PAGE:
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"Most lawyers, most actors, most soldiers and sailors, most athletes, most doctors, and most diplomats feel a certain solidarity in the face of outsiders, and, in spite of other differences, they share fragments of a common ethic in their working life, and a kind of moral complicity." – Stuart Hampshire, Justice is Conflict. There are many more exa…
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In 1864, on a midsummer’s day, Kawai Koume, a 60-year old matriarch of a samurai family in Wakayama, makes a note in her diary, which she had dutifully written in for over three decades. There are reports of armed clashes in Kyoto. It’s said that the emperor has ordered the expulsion of the foreigners, and it’s also said that a large band of vagabo…
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In his majestic and encyclopedic new book Slavery and Islam (Oneworld Academic, 2019), Jonathan A. C. Brown presents a sweeping analysis of Muslim intellectual, political, and social entanglements with slavery, and some of the thorniest conceptual and ethical problems involved in defining and writing about slavery. Self-reflective and bold, Slavery…
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Ingrid Piller speaks with Piers Kelly about a fascinating form of visual communication, Australian message sticks. What does a message stick look like? What is its purpose, and how has the use of message sticks changed over time from the precolonial period via the late 19th/early 20th century and into the present? Why do we know so little about mes…
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"Fascism" is a word ubiquitous in our contemporary political discourse, but few know about its roots in the ancient past or its long, strange evolution to the present. In ancient Rome, the fasces were a bundle of wooden rods bound with a leather cord, in which an axe was placed—in essence, a mobile kit for corporal or capital punishment. Attendants…
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Appealing to Monster Theory and the ancient Near Eastern motif of "Chaoskampf," Safwat Marzouk argues that the paradoxical character of the category of the monster is what prompts the portrayal of Egypt as a monster in the book of Ezekiel. While on the surface the monster seems to embody utter difference, underlying its otherness there is a disturb…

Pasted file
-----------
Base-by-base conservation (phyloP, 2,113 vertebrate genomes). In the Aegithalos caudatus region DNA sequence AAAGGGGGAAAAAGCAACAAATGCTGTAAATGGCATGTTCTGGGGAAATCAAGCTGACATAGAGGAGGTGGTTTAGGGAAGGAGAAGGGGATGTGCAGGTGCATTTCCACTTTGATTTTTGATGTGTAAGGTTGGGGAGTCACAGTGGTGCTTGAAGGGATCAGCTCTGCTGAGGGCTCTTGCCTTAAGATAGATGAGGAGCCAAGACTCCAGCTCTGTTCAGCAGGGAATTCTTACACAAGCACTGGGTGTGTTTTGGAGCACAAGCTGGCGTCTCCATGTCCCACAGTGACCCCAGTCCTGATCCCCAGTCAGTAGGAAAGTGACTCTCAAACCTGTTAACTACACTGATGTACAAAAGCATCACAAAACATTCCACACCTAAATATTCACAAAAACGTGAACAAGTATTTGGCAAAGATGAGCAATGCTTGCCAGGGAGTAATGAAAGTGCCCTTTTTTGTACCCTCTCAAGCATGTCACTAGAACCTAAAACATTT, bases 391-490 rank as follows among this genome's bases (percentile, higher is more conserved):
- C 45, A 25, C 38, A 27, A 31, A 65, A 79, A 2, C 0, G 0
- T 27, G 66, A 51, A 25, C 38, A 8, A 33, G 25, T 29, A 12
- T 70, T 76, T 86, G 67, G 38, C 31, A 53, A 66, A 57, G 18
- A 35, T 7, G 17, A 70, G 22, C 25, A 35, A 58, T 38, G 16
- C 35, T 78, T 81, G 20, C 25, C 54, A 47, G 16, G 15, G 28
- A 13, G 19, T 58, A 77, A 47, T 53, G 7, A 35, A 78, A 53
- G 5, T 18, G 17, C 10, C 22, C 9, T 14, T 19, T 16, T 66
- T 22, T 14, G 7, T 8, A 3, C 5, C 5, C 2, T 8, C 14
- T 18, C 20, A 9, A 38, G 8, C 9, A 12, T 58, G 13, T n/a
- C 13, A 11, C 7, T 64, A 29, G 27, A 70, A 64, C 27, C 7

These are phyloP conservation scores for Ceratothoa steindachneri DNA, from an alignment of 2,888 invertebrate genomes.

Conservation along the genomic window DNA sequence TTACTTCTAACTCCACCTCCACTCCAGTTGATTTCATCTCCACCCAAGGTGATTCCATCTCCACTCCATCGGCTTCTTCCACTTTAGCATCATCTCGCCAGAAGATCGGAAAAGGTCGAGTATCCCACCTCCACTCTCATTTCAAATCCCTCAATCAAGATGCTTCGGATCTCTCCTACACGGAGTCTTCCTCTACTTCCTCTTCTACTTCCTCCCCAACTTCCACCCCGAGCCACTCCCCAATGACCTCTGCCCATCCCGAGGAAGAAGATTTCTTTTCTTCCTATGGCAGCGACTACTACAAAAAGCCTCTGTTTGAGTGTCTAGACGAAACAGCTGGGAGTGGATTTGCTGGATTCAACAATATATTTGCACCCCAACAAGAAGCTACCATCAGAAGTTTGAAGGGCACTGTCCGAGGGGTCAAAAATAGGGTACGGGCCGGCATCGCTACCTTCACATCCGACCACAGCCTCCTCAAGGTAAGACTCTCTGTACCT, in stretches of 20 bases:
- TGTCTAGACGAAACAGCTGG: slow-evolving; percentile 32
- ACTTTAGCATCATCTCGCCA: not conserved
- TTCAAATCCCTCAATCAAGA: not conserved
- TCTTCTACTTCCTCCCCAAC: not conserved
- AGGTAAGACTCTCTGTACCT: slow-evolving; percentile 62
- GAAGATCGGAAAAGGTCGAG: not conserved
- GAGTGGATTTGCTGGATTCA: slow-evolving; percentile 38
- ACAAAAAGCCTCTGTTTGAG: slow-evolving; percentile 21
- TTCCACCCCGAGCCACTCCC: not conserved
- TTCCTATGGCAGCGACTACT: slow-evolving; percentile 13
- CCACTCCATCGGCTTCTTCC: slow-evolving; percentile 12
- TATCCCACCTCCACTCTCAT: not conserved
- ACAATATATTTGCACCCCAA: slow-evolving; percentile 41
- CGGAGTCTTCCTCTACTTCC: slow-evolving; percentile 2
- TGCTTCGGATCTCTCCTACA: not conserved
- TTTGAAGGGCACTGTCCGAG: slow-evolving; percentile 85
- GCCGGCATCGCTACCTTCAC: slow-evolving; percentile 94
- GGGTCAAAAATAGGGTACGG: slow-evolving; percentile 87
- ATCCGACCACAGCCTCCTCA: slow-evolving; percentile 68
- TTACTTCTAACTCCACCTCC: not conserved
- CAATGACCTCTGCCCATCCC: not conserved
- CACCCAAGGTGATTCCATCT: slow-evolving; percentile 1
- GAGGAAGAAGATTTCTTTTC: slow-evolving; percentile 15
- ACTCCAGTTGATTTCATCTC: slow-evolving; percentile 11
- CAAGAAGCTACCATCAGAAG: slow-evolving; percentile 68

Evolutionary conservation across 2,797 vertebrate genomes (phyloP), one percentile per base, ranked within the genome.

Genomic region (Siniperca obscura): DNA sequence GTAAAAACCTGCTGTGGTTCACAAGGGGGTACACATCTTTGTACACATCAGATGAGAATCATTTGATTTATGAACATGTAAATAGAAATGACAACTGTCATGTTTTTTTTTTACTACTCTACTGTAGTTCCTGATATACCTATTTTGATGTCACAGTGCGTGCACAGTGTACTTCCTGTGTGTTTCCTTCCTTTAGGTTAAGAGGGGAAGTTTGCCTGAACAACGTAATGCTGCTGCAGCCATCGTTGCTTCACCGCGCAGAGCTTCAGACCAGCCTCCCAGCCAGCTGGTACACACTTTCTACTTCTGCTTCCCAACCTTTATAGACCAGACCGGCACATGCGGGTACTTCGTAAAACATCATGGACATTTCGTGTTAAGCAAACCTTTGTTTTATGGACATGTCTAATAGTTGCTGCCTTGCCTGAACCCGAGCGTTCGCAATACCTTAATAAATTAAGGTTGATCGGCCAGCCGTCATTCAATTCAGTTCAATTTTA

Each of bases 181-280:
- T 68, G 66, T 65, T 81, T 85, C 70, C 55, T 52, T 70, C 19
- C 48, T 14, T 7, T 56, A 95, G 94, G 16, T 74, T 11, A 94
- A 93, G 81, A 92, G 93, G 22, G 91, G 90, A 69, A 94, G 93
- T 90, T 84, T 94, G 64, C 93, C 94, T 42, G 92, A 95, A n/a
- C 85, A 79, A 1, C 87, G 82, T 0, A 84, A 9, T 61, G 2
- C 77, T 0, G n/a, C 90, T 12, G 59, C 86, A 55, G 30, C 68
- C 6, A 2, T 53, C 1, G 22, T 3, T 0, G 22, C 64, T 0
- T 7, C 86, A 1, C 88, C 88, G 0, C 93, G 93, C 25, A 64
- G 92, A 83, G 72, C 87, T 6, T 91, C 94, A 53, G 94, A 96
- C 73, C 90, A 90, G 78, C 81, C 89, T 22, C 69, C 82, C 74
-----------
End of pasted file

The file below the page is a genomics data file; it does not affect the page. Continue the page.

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In September of 2019, Luis Alberto Quiñonez—known as Sito— was shot to death as he sat in his car in the Mission District of San Francisco. He was nineteen. His killer, Julius Williams, was seventeen. It was the second time the teens had encountered one another. The first, five years before, also ended in tragedy, when Julius watched as his brother…
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Can a song trigger a murder? Can a poem spark a riot? Can a book divide a people? Away from the gaze of mainstream urban media, across India's dusty, sleepy towns, a brand of popular culture is quietly seizing the imagination of millions, on the internet and off it. From catchy songs with acerbic lyrics to poetry recited in kavi sammelans to social…
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Swearing can be a powerful communicative act, for good or ill. The same word can incite violence or increase intimacy. How is swearing so multivalent in its power? Is it just all those harsh “c” and “k” sounds? Does swearing take its power from taboo meaning? Why is swearing sometimes so funny? In For F*ck’s Sake: Why Swearing Is Shocking, Rude, an…
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Carla Chamberlin and Mak Khan speak with Ingrid Piller about linguistic diversity and social justice. We discuss whether US native speakers of English can teach English ethically; how migrant parents can foster their children’s biliteracy; what the language challenges of the Covid-19 pandemic are; whether multilingualism researchers have a monoling…
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A genuine crowd-pleaser that couldn’t please enough crowds in 1988, Tucker: The Man and His Dream has finally found an audience. Tim defends 80s Coppola and calls out critics who dismissed his post-Godfather II output; Dan talks about the film’s enthusiasm for its subject and how that enthusiasm helps the viewer feel like those who find themselves …
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Paris, 1599. At the end of the French Wars of Religion, the widow Renée Chevalier instigated the prosecution of the military captain Mathurin Delacanche, who had committed multiple acts of rape, homicide, and theft against the villagers who lived around her château near the cathedral city of Sens. But how could Chevalier win her case when King Henr…
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Where there are dictators, there are novels about dictators. But "dictator novels" do not simply respond to the reality of dictatorship. As this genre has developed and cohered, it has acquired a self-generating force distinct from its historical referents. The dictator novel has become a space in which writers consider the difficulties of national…
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For western colonists in the early American backcountry, disputes often ended in bloodshed and death. Making the Frontier Man: Violence, White Manhood, and Authority in the Early Western Backcountry (University of Pittsburgh Press, 2023) by Dr. Matthew C. Ward examines early life and the origins of lawless behaviour in Pennsylvania, Virginia, Kentu…